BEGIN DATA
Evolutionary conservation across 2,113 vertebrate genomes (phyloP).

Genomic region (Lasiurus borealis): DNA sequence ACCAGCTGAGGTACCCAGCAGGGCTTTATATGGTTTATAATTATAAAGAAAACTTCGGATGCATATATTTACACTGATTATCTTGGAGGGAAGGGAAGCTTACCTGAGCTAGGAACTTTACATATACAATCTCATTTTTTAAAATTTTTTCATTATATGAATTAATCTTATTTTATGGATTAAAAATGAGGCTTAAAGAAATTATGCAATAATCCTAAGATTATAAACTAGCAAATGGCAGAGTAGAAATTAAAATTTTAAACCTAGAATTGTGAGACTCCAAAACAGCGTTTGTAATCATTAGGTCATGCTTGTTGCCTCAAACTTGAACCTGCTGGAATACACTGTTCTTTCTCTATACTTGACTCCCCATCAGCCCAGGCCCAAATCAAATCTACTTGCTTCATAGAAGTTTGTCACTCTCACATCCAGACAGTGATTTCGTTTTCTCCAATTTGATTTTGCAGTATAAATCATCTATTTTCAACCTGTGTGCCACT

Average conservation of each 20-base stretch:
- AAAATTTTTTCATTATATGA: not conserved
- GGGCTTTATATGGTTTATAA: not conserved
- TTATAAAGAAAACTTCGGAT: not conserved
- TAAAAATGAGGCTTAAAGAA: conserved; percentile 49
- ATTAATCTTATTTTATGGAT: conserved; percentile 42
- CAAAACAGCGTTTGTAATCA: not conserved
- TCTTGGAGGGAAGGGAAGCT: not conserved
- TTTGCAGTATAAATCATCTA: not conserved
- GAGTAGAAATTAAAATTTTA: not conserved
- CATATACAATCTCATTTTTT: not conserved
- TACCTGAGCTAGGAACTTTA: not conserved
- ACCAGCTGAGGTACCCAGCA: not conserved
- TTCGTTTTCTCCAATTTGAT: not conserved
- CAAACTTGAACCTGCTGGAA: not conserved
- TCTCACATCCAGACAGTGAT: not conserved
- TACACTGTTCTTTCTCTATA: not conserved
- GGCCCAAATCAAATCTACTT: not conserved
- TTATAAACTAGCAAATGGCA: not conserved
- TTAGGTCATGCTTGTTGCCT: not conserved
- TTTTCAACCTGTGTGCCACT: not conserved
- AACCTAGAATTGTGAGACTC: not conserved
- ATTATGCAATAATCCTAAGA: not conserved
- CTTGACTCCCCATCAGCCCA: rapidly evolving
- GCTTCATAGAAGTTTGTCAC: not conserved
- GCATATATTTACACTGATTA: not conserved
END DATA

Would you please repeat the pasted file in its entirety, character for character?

Evolutionary conservation across 2,113 vertebrate genomes (phyloP).

Genomic region (Lasiurus borealis): DNA sequence ACCAGCTGAGGTACCCAGCAGGGCTTTATATGGTTTATAATTATAAAGAAAACTTCGGATGCATATATTTACACTGATTATCTTGGAGGGAAGGGAAGCTTACCTGAGCTAGGAACTTTACATATACAATCTCATTTTTTAAAATTTTTTCATTATATGAATTAATCTTATTTTATGGATTAAAAATGAGGCTTAAAGAAATTATGCAATAATCCTAAGATTATAAACTAGCAAATGGCAGAGTAGAAATTAAAATTTTAAACCTAGAATTGTGAGACTCCAAAACAGCGTTTGTAATCATTAGGTCATGCTTGTTGCCTCAAACTTGAACCTGCTGGAATACACTGTTCTTTCTCTATACTTGACTCCCCATCAGCCCAGGCCCAAATCAAATCTACTTGCTTCATAGAAGTTTGTCACTCTCACATCCAGACAGTGATTTCGTTTTCTCCAATTTGATTTTGCAGTATAAATCATCTATTTTCAACCTGTGTGCCACT

Average conservation of each 20-base stretch:
- AAAATTTTTTCATTATATGA: not conserved
- GGGCTTTATATGGTTTATAA: not conserved
- TTATAAAGAAAACTTCGGAT: not conserved
- TAAAAATGAGGCTTAAAGAA: conserved; percentile 49
- ATTAATCTTATTTTATGGAT: conserved; percentile 42
- CAAAACAGCGTTTGTAATCA: not conserved
- TCTTGGAGGGAAGGGAAGCT: not conserved
- TTTGCAGTATAAATCATCTA: not conserved
- GAGTAGAAATTAAAATTTTA: not conserved
- CATATACAATCTCATTTTTT: not conserved
- TACCTGAGCTAGGAACTTTA: not conserved
- ACCAGCTGAGGTACCCAGCA: not conserved
- TTCGTTTTCTCCAATTTGAT: not conserved
- CAAACTTGAACCTGCTGGAA: not conserved
- TCTCACATCCAGACAGTGAT: not conserved
- TACACTGTTCTTTCTCTATA: not conserved
- GGCCCAAATCAAATCTACTT: not conserved
- TTATAAACTAGCAAATGGCA: not conserved
- TTAGGTCATGCTTGTTGCCT: not conserved
- TTTTCAACCTGTGTGCCACT: not conserved
- AACCTAGAATTGTGAGACTC: not conserved
- ATTATGCAATAATCCTAAGA: not conserved
- CTTGACTCCCCATCAGCCCA: rapidly evolving
- GCTTCATAGAAGTTTGTCAC: not conserved
- GCATATATTTACACTGATTA: not conserved